The Washington trade and economics establishment has largely dismissed the threat Chinese innovation mercantilist practices pose to the U.S. economy, jobs and national security. The threat is serious, and China needs to be confronted, Rob Atkinson writes for the Washington Post.
As Eline Chivot and Daniel Castro write for Euronews, Europe will not win the global AI race by philosophizing on the sidelines. Instead, it needs to focus on putting in place the investment, skills, data, and regulations needed to outcompete China.
From a skewed standardization law in China to mercantilist digital services tax proposals in Europe, when countries impose protectionist policies in high-value, high-tech sectors, they don’t just damage competitors; they damage the entire global innovation system.
If Europe wants to set its own course in the new global order, then the most important first step is to join with America to fight for free trade and an open Chinese market.
In commentary for the Epoch Times, ITIF President Rob Atkinson writs that it’s time for China to start acting like a globally responsible trading partner. If it does, then the Chinese economy and the world economy will be better off.
In an op-ed for the Washington Post, Rob Atkinson outlines the bottom-line conditions President Trump should demand from China for ending U.S.-imposed tariffs.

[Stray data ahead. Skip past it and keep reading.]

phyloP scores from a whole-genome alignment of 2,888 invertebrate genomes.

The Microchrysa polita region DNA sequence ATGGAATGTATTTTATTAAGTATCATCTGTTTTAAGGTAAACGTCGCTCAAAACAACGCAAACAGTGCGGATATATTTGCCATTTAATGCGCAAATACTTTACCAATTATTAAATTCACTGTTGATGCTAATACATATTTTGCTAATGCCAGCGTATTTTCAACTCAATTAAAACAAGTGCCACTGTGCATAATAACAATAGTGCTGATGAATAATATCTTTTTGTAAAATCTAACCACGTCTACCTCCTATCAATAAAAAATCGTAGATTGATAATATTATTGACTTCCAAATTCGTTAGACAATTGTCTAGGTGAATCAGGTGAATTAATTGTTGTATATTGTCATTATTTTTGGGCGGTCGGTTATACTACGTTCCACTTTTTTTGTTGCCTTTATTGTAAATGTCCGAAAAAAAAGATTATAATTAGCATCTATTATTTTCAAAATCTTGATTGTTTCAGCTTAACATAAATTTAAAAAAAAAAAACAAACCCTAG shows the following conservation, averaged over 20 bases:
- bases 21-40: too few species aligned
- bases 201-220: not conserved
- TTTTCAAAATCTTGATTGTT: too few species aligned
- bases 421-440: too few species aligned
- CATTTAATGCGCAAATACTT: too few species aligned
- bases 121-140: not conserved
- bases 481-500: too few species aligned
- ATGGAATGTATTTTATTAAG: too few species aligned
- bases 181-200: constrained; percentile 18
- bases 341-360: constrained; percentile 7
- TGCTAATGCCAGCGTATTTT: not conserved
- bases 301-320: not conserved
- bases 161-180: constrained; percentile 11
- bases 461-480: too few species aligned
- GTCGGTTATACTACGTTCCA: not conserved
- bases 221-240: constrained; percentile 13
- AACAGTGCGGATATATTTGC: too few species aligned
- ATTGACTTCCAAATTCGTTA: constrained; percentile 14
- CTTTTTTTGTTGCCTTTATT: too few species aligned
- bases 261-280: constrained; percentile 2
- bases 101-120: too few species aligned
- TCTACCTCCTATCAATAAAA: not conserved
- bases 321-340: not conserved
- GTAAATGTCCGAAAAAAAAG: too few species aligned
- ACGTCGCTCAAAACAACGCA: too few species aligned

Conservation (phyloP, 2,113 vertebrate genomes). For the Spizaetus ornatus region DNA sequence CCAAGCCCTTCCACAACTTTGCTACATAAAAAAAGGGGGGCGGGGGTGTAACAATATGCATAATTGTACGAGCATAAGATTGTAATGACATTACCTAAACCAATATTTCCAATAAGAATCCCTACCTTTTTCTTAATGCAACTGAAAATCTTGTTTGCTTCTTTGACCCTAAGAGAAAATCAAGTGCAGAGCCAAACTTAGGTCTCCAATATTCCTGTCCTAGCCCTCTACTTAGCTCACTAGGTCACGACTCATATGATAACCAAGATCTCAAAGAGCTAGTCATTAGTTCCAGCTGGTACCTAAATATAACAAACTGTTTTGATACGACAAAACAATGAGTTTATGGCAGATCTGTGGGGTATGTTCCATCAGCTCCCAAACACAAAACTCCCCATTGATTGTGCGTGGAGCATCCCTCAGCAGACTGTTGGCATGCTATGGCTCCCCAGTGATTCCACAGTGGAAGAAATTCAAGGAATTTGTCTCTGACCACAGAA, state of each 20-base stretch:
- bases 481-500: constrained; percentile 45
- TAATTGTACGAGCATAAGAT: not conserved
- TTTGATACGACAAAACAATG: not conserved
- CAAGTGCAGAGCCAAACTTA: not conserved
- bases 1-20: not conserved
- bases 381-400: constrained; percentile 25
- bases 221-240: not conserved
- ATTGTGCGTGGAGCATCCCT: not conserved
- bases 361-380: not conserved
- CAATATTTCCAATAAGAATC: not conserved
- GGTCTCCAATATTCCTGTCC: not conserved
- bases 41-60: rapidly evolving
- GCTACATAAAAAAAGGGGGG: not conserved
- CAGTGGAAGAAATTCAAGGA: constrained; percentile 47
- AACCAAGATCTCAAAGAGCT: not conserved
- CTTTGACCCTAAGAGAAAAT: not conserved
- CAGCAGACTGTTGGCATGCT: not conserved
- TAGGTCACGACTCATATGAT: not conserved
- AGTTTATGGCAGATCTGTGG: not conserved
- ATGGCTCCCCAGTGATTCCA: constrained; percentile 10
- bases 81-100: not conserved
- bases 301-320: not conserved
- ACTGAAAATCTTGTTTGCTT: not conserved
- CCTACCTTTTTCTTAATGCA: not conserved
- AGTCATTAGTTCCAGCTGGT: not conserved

In testimony before the House Oversight Subcommittee on Information Technology, Rob Atkinson stated that there are steps Congress should take to help roll back Chinese innovation mercantilism and ensure the United States remains the world leader in technology and innovation.
The practical effect of tariffs on key components used in cloud computing would be to advantage foreign technology competitors, thereby threatening U.S. leadership in both the adoption and provision of cloud computing services, and stunting U.S. growth.
Policymakers are free to question U.S. foreign policy towards China, but they do U.S. interests no favors by attacking U.S. companies that merely follow the course charted out by their own trade policies writes Daniel Castro in Innovation Files.
China is marching toward global technological, economic, and military leadership. Who was responsible for letting this happen? In an opinion piece for National Review, Rob Atkinson explains how pretty much everyone—from successive U.S. administrations and the Washington trade and economics establishment to China itself—is at fault.
The bottom line analysis of China’s recent statement is that part of this trade war, which China launched two decades ago, will be won or lost in the court of global opinion. The media, policymakers and citizens around the world should not fall for the Chinese spin that it is the victim writes Rob Atkinson in Innovation Files.
U.S.-China economic tensions are escalating, raising serious questions. What are the prospects of these tit-for-tat tariff measures escalating into a full-blown trade war? How likely is it that China will make serious concessions, including rolling back some of its most egregious “Made in China 2025” practices? What will be the potential impact on supply chains and U.S. producers? What alternatives to tariffs should the Trump administration use to gain leverage over China? Can we expect our allies to help, or are those bridges already burned?